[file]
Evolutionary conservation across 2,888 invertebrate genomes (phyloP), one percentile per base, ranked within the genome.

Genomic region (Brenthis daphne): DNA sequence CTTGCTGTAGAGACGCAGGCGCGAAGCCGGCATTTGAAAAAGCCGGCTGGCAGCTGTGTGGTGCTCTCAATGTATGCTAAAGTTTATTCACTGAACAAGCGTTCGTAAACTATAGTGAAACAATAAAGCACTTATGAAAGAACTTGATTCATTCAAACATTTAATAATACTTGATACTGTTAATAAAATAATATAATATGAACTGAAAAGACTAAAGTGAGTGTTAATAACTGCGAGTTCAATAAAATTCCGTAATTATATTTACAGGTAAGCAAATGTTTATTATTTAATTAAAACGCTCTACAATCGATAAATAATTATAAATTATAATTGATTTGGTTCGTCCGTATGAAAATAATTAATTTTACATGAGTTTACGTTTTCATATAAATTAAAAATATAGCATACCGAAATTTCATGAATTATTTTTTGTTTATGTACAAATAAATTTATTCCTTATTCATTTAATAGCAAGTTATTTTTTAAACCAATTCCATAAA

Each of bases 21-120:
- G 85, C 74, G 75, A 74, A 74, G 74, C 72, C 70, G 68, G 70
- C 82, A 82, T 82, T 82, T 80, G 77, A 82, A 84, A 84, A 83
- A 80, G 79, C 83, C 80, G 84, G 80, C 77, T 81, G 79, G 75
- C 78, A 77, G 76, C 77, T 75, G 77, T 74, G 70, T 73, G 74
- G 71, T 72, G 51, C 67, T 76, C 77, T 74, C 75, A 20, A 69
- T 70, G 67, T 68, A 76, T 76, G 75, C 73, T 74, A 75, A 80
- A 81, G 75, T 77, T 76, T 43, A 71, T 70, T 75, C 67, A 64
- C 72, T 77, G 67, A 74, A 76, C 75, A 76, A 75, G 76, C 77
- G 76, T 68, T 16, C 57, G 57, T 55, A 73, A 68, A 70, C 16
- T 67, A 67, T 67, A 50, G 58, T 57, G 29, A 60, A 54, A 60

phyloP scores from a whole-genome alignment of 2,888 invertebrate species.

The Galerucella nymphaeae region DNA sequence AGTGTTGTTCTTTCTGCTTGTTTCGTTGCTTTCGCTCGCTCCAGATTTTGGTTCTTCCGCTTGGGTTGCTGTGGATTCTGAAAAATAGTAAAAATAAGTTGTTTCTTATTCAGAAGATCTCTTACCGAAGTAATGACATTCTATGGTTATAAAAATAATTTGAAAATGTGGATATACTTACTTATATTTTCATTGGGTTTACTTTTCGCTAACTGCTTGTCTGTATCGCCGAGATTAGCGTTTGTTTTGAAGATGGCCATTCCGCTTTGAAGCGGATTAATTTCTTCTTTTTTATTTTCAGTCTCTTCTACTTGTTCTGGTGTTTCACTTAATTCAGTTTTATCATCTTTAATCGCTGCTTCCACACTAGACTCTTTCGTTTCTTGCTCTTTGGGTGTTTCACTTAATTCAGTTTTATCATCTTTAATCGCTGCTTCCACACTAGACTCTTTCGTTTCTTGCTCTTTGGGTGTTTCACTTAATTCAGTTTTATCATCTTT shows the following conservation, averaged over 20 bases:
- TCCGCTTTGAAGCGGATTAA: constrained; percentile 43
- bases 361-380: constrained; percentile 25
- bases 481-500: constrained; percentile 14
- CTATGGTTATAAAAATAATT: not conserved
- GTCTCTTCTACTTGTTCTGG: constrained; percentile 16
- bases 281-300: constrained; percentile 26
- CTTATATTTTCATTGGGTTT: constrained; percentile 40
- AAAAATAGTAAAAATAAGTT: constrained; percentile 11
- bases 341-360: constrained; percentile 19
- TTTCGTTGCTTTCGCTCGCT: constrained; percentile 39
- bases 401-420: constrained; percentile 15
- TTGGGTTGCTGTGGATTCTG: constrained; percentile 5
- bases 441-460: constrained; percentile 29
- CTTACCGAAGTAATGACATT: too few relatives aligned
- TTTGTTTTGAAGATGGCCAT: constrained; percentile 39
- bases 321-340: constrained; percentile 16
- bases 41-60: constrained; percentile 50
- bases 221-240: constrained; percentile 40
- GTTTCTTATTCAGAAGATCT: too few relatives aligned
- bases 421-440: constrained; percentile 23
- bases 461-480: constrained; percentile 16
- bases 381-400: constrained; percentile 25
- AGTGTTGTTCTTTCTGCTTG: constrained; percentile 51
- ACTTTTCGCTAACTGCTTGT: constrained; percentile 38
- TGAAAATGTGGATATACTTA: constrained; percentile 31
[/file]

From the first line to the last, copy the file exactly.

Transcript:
Evolutionary conservation across 2,888 invertebrate genomes (phyloP), one percentile per base, ranked within the genome.

Genomic region (Brenthis daphne): DNA sequence CTTGCTGTAGAGACGCAGGCGCGAAGCCGGCATTTGAAAAAGCCGGCTGGCAGCTGTGTGGTGCTCTCAATGTATGCTAAAGTTTATTCACTGAACAAGCGTTCGTAAACTATAGTGAAACAATAAAGCACTTATGAAAGAACTTGATTCATTCAAACATTTAATAATACTTGATACTGTTAATAAAATAATATAATATGAACTGAAAAGACTAAAGTGAGTGTTAATAACTGCGAGTTCAATAAAATTCCGTAATTATATTTACAGGTAAGCAAATGTTTATTATTTAATTAAAACGCTCTACAATCGATAAATAATTATAAATTATAATTGATTTGGTTCGTCCGTATGAAAATAATTAATTTTACATGAGTTTACGTTTTCATATAAATTAAAAATATAGCATACCGAAATTTCATGAATTATTTTTTGTTTATGTACAAATAAATTTATTCCTTATTCATTTAATAGCAAGTTATTTTTTAAACCAATTCCATAAA

Each of bases 21-120:
- G 85, C 74, G 75, A 74, A 74, G 74, C 72, C 70, G 68, G 70
- C 82, A 82, T 82, T 82, T 80, G 77, A 82, A 84, A 84, A 83
- A 80, G 79, C 83, C 80, G 84, G 80, C 77, T 81, G 79, G 75
- C 78, A 77, G 76, C 77, T 75, G 77, T 74, G 70, T 73, G 74
- G 71, T 72, G 51, C 67, T 76, C 77, T 74, C 75, A 20, A 69
- T 70, G 67, T 68, A 76, T 76, G 75, C 73, T 74, A 75, A 80
- A 81, G 75, T 77, T 76, T 43, A 71, T 70, T 75, C 67, A 64
- C 72, T 77, G 67, A 74, A 76, C 75, A 76, A 75, G 76, C 77
- G 76, T 68, T 16, C 57, G 57, T 55, A 73, A 68, A 70, C 16
- T 67, A 67, T 67, A 50, G 58, T 57, G 29, A 60, A 54, A 60

phyloP scores from a whole-genome alignment of 2,888 invertebrate species.

The Galerucella nymphaeae region DNA sequence AGTGTTGTTCTTTCTGCTTGTTTCGTTGCTTTCGCTCGCTCCAGATTTTGGTTCTTCCGCTTGGGTTGCTGTGGATTCTGAAAAATAGTAAAAATAAGTTGTTTCTTATTCAGAAGATCTCTTACCGAAGTAATGACATTCTATGGTTATAAAAATAATTTGAAAATGTGGATATACTTACTTATATTTTCATTGGGTTTACTTTTCGCTAACTGCTTGTCTGTATCGCCGAGATTAGCGTTTGTTTTGAAGATGGCCATTCCGCTTTGAAGCGGATTAATTTCTTCTTTTTTATTTTCAGTCTCTTCTACTTGTTCTGGTGTTTCACTTAATTCAGTTTTATCATCTTTAATCGCTGCTTCCACACTAGACTCTTTCGTTTCTTGCTCTTTGGGTGTTTCACTTAATTCAGTTTTATCATCTTTAATCGCTGCTTCCACACTAGACTCTTTCGTTTCTTGCTCTTTGGGTGTTTCACTTAATTCAGTTTTATCATCTTT shows the following conservation, averaged over 20 bases:
- TCCGCTTTGAAGCGGATTAA: constrained; percentile 43
- bases 361-380: constrained; percentile 25
- bases 481-500: constrained; percentile 14
- CTATGGTTATAAAAATAATT: not conserved
- GTCTCTTCTACTTGTTCTGG: constrained; percentile 16
- bases 281-300: constrained; percentile 26
- CTTATATTTTCATTGGGTTT: constrained; percentile 40
- AAAAATAGTAAAAATAAGTT: constrained; percentile 11
- bases 341-360: constrained; percentile 19
- TTTCGTTGCTTTCGCTCGCT: constrained; percentile 39
- bases 401-420: constrained; percentile 15
- TTGGGTTGCTGTGGATTCTG: constrained; percentile 5
- bases 441-460: constrained; percentile 29
- CTTACCGAAGTAATGACATT: too few relatives aligned
- TTTGTTTTGAAGATGGCCAT: constrained; percentile 39
- bases 321-340: constrained; percentile 16
- bases 41-60: constrained; percentile 50
- bases 221-240: constrained; percentile 40
- GTTTCTTATTCAGAAGATCT: too few relatives aligned
- bases 421-440: constrained; percentile 23
- bases 461-480: constrained; percentile 16
- bases 381-400: constrained; percentile 25
- AGTGTTGTTCTTTCTGCTTG: constrained; percentile 51
- ACTTTTCGCTAACTGCTTGT: constrained; percentile 38
- TGAAAATGTGGATATACTTA: constrained; percentile 31